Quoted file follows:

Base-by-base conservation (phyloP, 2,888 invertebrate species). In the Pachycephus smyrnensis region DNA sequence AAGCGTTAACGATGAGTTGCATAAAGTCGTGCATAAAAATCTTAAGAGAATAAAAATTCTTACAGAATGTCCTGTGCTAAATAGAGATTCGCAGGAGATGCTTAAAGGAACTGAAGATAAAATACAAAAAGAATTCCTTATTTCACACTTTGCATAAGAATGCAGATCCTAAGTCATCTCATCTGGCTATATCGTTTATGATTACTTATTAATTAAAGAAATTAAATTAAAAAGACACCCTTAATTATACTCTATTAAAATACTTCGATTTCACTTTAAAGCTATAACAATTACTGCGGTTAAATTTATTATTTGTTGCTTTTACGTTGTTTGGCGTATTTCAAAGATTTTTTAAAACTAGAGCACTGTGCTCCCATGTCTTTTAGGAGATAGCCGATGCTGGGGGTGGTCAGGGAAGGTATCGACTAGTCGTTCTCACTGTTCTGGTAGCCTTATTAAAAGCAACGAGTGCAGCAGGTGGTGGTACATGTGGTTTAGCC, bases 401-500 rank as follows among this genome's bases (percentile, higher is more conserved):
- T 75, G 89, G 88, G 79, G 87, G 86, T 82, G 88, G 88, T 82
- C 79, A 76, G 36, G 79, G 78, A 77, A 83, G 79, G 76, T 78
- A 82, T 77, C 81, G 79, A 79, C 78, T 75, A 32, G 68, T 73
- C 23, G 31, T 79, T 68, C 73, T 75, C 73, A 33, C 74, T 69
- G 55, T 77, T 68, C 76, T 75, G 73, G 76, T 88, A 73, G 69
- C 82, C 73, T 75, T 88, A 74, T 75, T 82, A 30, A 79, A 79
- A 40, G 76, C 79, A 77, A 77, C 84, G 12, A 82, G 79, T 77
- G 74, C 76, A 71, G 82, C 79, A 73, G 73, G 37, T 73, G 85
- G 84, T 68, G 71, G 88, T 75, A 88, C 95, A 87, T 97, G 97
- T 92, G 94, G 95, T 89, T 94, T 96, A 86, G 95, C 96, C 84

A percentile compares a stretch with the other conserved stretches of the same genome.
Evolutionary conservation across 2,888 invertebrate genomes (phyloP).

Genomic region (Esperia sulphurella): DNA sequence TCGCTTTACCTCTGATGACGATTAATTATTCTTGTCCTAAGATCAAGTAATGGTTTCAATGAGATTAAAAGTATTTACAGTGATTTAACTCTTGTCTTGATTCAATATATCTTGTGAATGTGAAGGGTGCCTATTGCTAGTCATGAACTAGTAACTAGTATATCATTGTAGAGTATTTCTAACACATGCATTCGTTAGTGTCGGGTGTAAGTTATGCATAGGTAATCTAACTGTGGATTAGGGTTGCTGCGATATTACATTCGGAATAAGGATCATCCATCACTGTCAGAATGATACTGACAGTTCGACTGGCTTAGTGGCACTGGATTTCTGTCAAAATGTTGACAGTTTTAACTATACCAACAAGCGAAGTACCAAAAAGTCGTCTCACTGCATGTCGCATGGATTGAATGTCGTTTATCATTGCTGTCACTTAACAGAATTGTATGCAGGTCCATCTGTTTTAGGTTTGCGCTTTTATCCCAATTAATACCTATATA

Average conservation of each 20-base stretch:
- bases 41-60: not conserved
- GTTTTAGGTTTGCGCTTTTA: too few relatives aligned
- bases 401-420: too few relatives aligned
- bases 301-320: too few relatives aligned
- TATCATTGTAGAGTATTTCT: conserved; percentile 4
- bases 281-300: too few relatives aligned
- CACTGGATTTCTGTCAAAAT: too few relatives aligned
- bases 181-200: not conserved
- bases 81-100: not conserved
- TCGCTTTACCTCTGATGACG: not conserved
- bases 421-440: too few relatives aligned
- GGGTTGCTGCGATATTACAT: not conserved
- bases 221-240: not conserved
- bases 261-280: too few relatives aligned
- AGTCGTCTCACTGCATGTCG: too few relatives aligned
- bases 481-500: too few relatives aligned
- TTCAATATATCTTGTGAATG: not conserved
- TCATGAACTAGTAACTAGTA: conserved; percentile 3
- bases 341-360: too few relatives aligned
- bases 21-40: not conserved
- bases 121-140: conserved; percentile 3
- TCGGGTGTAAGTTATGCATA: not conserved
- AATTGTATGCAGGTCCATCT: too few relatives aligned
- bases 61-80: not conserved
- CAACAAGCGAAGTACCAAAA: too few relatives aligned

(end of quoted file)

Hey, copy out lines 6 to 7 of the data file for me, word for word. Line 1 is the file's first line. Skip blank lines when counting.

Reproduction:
- G 55, T 77, T 68, C 76, T 75, G 73, G 76, T 88, A 73, G 69
- C 82, C 73, T 75, T 88, A 74, T 75, T 82, A 30, A 79, A 79